Regarding the Master’s degree [in teaching academic writing] you are currently working towards, what has been interesting and enjoyable for you? Do you know what you’ll be focusing on in your dissertation?
Firstly, learning how to be a student again has been interesting, as it’s been awhile since my undergrad days. I’m doing a blended-learning MA, so I attend one face-to-face input week at the start of each semester, then the rest of the modules are delivered asynchronously online. Time-management and integrating the coursework into my daily life is quite challenging. However, I have found that my new “student-eyes” greatly benefit my own teaching, particularly in how I think about writing tasks and their intended outcomes.
In terms of content, I think I’ve most enjoyed a unit on identity and writing, especially as it relates to the hegemony of English in academia and what that means for scholars outside English-speaking countries who are producing knowledge in a language other than their own. This is a vast topic with obvious political implications, but also social ones because writing is such a personal expression linked to who we are and how we think. I don’t know yet what I’ll do my dissertation on, but I think it will be related to this as it pertains to my own teaching context in Berlin.
The writing skill is probably the least focused on skill. How come you developed a keen interest for it? How do you motivate your students to get into it as much as you?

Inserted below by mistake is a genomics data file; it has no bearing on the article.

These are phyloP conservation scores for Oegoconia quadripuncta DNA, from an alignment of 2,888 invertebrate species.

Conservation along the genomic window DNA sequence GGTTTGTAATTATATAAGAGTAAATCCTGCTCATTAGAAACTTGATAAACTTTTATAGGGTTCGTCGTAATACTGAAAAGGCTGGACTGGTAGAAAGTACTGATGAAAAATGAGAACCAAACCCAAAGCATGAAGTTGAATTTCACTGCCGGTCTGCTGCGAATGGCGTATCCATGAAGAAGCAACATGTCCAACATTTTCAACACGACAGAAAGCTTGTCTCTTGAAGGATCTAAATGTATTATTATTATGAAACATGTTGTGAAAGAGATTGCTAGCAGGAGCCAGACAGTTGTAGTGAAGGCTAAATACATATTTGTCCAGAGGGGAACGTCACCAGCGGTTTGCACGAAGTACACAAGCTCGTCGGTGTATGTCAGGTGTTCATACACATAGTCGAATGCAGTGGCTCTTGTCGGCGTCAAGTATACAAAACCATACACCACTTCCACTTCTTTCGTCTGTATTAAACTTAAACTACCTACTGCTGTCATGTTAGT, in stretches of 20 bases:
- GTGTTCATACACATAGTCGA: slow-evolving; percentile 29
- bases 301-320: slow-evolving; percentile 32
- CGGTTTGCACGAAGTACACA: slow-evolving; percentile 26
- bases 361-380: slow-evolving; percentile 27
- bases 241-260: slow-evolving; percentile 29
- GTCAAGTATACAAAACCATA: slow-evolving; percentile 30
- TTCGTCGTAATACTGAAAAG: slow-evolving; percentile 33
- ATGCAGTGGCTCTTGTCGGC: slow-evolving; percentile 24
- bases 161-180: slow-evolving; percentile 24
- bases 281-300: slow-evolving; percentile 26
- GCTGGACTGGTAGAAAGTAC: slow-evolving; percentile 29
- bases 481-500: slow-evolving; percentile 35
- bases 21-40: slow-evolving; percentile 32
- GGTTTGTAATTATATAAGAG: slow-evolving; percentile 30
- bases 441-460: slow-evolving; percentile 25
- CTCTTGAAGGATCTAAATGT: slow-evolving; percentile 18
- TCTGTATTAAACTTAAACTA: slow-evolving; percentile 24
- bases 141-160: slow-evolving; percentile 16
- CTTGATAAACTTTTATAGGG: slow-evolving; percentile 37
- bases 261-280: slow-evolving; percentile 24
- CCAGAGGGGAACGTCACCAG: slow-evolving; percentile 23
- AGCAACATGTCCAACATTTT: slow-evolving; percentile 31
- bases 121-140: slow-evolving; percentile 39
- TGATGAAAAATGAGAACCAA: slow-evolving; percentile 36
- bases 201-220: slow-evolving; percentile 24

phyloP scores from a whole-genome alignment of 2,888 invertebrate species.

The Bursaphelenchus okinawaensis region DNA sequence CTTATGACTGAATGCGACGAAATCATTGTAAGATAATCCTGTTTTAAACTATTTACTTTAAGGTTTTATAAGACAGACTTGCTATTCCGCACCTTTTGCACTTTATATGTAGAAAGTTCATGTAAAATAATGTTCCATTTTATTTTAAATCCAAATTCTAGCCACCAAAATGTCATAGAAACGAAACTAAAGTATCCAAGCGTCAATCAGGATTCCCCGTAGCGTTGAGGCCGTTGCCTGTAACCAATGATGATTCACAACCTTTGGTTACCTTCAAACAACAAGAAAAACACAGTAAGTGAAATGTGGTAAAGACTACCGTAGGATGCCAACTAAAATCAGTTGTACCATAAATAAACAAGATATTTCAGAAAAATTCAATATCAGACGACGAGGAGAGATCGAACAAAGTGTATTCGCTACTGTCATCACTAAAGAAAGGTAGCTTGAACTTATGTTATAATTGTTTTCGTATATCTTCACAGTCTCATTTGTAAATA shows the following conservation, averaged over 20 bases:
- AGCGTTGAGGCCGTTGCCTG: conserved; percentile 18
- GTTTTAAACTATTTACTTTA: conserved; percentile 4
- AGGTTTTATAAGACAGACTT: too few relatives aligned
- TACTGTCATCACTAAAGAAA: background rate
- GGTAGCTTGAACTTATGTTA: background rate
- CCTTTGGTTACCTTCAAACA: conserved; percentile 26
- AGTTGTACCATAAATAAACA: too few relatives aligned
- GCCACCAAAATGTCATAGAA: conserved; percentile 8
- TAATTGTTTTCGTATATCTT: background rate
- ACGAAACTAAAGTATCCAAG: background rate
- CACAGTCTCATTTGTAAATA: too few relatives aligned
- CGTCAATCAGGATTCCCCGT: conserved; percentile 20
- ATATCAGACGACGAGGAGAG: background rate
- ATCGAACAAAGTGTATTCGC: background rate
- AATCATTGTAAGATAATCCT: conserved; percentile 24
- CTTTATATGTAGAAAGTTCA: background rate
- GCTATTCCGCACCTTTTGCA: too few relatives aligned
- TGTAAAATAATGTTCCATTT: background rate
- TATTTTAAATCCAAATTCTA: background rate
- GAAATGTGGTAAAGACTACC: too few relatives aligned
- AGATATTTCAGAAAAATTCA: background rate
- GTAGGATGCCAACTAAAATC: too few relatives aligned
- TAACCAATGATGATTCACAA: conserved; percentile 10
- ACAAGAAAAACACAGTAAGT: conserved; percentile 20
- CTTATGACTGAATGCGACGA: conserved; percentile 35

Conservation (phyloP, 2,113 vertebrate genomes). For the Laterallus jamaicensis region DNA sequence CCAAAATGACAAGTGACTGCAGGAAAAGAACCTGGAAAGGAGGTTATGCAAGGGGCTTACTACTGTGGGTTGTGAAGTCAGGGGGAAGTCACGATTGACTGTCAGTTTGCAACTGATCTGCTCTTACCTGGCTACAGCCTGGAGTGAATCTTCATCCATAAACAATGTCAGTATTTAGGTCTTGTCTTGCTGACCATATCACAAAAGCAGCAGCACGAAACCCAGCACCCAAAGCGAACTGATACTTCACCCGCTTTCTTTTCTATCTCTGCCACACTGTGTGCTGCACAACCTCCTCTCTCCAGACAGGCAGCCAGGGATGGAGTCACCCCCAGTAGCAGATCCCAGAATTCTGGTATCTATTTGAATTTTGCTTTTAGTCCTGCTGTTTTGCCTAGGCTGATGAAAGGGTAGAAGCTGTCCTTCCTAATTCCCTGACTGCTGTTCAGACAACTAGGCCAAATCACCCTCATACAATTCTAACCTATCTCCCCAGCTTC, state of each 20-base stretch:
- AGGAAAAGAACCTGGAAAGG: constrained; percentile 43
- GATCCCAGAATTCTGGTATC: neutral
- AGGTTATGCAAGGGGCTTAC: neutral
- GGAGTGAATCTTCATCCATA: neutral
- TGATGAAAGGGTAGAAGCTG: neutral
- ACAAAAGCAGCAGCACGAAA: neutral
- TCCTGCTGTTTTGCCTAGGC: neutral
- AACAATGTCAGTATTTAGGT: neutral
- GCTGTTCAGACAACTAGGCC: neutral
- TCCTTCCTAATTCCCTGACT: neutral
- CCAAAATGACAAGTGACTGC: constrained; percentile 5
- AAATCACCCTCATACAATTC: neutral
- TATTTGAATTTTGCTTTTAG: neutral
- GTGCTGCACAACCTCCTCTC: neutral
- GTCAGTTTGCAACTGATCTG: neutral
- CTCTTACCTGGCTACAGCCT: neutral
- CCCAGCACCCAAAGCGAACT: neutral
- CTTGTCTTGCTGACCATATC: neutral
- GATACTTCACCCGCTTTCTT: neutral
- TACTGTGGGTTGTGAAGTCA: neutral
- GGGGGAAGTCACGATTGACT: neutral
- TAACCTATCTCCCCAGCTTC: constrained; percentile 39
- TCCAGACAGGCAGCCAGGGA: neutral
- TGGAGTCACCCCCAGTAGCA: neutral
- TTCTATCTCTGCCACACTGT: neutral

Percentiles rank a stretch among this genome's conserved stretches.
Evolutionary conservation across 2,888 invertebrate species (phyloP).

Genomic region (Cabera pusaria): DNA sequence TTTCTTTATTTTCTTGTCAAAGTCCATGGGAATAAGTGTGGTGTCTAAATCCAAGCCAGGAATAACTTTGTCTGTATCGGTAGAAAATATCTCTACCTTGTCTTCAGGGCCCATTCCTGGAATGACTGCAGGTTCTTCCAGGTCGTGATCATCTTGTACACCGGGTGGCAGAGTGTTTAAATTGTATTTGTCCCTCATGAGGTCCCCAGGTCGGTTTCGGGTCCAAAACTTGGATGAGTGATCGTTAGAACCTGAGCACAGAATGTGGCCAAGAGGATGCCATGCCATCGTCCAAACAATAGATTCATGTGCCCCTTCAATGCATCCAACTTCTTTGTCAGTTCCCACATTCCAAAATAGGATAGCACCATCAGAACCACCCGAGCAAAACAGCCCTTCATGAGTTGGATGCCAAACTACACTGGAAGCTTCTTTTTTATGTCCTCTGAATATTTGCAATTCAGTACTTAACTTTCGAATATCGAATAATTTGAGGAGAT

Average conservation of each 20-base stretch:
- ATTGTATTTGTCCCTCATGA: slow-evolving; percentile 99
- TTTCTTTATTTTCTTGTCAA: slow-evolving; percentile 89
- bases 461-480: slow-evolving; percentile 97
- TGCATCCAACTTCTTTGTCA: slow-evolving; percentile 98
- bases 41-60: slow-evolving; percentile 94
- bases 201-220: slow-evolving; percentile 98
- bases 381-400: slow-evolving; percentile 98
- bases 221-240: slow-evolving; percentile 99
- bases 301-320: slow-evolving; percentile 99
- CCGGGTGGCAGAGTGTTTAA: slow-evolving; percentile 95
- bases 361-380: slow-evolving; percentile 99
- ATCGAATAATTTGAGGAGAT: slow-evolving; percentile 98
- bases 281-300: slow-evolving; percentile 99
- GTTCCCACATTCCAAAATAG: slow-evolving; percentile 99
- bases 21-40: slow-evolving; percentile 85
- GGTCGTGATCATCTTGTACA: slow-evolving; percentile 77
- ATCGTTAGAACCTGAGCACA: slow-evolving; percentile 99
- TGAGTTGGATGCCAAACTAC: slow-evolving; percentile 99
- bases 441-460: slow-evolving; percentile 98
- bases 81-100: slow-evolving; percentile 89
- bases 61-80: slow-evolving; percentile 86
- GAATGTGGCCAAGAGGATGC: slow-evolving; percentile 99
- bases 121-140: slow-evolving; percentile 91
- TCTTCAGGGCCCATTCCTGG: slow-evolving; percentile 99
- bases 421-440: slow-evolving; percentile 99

At my first EAP job at the Viadrina University, I helped prepare students for a UNIcert II-equivalent exam and quickly discovered that the essay was the most challenging part for them, as well as the toughest to teach. So I started reading up on teaching academic writing, and learned how connected it is to core academic skills such as developing an argument, organization and flow of ideas, critical thinking, etc. This made me see writing more holistically than just one of the “skills” that language learners have to master, and also reflect upon the importance of writing in my own life – writing was a huge part of my job in documentary television production.
Today I teach mostly first year students at the Freie Universität who are usually quite motivated to study writing because they recognize the role it will play in their academic careers. However, I do still encounter those who say they can’t write or that they hate writing. I think the best approach there is to start with genres that they are already familiar with and discuss who the writing is for and what its communicative purpose is. I try to show that academic writing is just another kind of writing for a different audience and different goals. I also sometimes mention all the writing I used to do in my former TV work to demonstrate its importance even outside of academia. I tell them if you can write well, you can do anything.